I am one of those people who find it difficult to consider things fully in a vacuum. I find it much more useful to put out ideas and retreat from or firm up on them through discussion. A few days ago, I put out the idea that I didn’t think Jeremy Corbyn had done so well as to justify automatic support in a possible leadership challenge. I’d have to see what the alternatives were.
I am now quite sure that Corbyn needs to go.
A reasonable enough position, I think. It is the precise process via which I arrived at Jeremy Corbyn during the last contest, after all. The reaction I have faced from the Corbyn faithful – a frightening mix of superficiality and viciousness – has actually pushed me in the opposite direction. I am now quite sure that Corbyn needs to go.
What started as a grassroots movement has become a personality cult. “It is not about Corbyn, but the new politics he represents” say his supporters, while simultaneously decrying as “snakes” and “Blairite scum” anyone who has the nerve to offer any critique of his approach. The level of denial of fact combined with the evangelical attachment to him personally and underlying threat of violence complete with “traitor” rhetoric, is reminiscent of Ukippers’ attitude to anyone criticising Farage.
And there is also a Ukip-like denial by more “reasonable” supporters of the nastiness that seems to have corroded the movement from the inside. With every aggressive tweet, with every insult, with every Canary blog, with every labelling of anything inconvenient a Blairite plot, I became more and more convinced that “Corbynism” was not the answer. Anything “ism” isn’t.
If the attitude towards a Corbyn supporter expressing some doubt is to shout “DIE TRAITOR! CORBYN FOREVER!” what is the more general electoral strategy towards people who were never convinced about him in the first place, let alone floating voters? Punch them in the face, presumably, unil they agree that “JC is the best”.
I supported Jeremy Corbyn strongly and vocally. I like his politics. I think he has done a very important job in opening up conversations – like the renewal of the Trident programme or renationalisation of industries which are provably unsuited to competition – that had hitherto been inexplicably closed for debate. Those discussions can continue. He has ensured that the next Labour leader will have to speak to the whole party.
He has stumbled from blunder to blunder, has behaved with intransigent vanity and mumbled his way to Brexit.
One does not need to be a Blairite, however, to notice how ineffective Corbyn has been at the actual job of communicating the Labour message and leading his team. He went into the leadership promising to build bridges and has ended up alienating even close allies. He has stumbled from blunder to blunder, has behaved with intransigent vanity and mumbled his way to Brexit.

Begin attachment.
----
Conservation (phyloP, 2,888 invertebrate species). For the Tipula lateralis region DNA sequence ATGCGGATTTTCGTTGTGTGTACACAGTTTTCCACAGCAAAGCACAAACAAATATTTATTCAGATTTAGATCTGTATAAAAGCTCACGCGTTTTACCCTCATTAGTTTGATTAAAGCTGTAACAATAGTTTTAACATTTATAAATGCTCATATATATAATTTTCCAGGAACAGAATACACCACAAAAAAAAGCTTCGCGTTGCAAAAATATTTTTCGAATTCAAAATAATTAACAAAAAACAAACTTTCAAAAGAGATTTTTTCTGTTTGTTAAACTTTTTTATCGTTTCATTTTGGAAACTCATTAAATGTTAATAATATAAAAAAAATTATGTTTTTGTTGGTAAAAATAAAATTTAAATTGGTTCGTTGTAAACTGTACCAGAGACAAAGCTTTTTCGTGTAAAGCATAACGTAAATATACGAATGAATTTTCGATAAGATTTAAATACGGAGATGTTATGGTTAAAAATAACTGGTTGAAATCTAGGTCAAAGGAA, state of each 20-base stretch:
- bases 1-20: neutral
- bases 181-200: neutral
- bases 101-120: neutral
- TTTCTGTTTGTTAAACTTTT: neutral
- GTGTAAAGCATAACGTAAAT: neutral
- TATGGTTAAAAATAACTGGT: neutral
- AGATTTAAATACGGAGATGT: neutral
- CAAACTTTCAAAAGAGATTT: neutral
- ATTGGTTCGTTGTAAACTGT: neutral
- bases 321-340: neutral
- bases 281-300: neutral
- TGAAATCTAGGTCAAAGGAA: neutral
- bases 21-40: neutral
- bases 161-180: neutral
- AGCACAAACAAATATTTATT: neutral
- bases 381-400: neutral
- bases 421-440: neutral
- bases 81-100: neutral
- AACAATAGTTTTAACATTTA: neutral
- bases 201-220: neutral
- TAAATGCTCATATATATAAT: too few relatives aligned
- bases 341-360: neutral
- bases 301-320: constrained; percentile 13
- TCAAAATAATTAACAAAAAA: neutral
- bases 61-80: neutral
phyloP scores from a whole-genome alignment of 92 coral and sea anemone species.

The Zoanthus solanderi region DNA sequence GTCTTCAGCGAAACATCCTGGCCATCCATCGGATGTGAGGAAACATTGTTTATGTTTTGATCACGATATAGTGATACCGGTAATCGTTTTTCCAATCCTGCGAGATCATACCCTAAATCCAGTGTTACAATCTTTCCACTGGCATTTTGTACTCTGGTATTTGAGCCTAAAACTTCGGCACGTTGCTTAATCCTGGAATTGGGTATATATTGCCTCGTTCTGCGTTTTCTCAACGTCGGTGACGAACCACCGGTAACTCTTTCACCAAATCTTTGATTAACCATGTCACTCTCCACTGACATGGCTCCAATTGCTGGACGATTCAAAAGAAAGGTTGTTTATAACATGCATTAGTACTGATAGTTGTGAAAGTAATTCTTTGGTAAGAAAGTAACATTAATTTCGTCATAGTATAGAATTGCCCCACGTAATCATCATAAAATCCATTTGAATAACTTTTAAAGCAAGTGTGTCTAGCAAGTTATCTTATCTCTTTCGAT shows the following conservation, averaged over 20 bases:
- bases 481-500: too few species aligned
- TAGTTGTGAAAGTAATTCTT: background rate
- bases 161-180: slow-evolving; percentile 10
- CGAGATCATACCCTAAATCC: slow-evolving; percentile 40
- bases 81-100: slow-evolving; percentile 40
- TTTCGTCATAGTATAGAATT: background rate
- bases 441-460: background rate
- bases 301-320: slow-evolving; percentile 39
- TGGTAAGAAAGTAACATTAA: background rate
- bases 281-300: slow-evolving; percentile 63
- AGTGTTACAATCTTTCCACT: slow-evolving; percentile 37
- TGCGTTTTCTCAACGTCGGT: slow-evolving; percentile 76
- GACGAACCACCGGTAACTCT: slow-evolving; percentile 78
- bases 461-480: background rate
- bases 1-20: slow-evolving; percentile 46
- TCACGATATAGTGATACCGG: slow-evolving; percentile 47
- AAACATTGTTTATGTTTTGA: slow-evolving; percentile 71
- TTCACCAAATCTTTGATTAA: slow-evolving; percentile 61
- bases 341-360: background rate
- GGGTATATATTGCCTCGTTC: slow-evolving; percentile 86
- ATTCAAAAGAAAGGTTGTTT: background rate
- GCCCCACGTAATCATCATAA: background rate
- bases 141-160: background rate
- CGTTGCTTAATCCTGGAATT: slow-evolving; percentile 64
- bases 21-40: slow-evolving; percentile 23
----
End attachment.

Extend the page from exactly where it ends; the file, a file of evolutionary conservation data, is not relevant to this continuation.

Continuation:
The argument that he delivered a high proportion of the Labour vote for Remain is misconceived. It means nothing without a baseline. Is two thirds good? What are we comparing it to? The other claim is that he delivered the youth vote. A high proportion of young people voted for remain. But only a minority of young people voted at all.
We can never know whether these stats could have been improved. I can, however, assess his performance. I found it lukewarm and half-hearted. His refusal to share a platform was disastrous. Andrew Neil has said that he refused one-to-one interviews, too. His only major television appearance was on a comedy show, during which he droned on about his pet obscure directive on “posted” workers. His ambivalence was plain for all to see. And I don’t think it is a coincidence that there seems to me a significant overlap between those who still support him and the misguided “Lexit” camp.
I am also quite fed up with cries of “coup” and “backstabbing” and how all this is “undemocratic” and “unconstitutional”. Corbyn is on record as saying that it is MPs’ duty to rebel against their leadership if they disagree. Few MPs have his record of defying the whip. He was instrumental in attempts by Benn to destabilise first Foot, then Kinnock.
Corbyn promised to convince, rather than coerce. It was an attractive notion. But he has done neither.
I’m not criticising any of those things. His rebelliousness was part of the reason Corbyn was an attractive prospect in the first place. But let him show some intellectual consistency. He can’t embody those things for his entire career, then morph into some sort of Kim Jung Jez figure, the moment he has power, demanding unquestioning loyalty. Corbyn promised to convince, rather than coerce. It was an attractive notion. But he has done neither.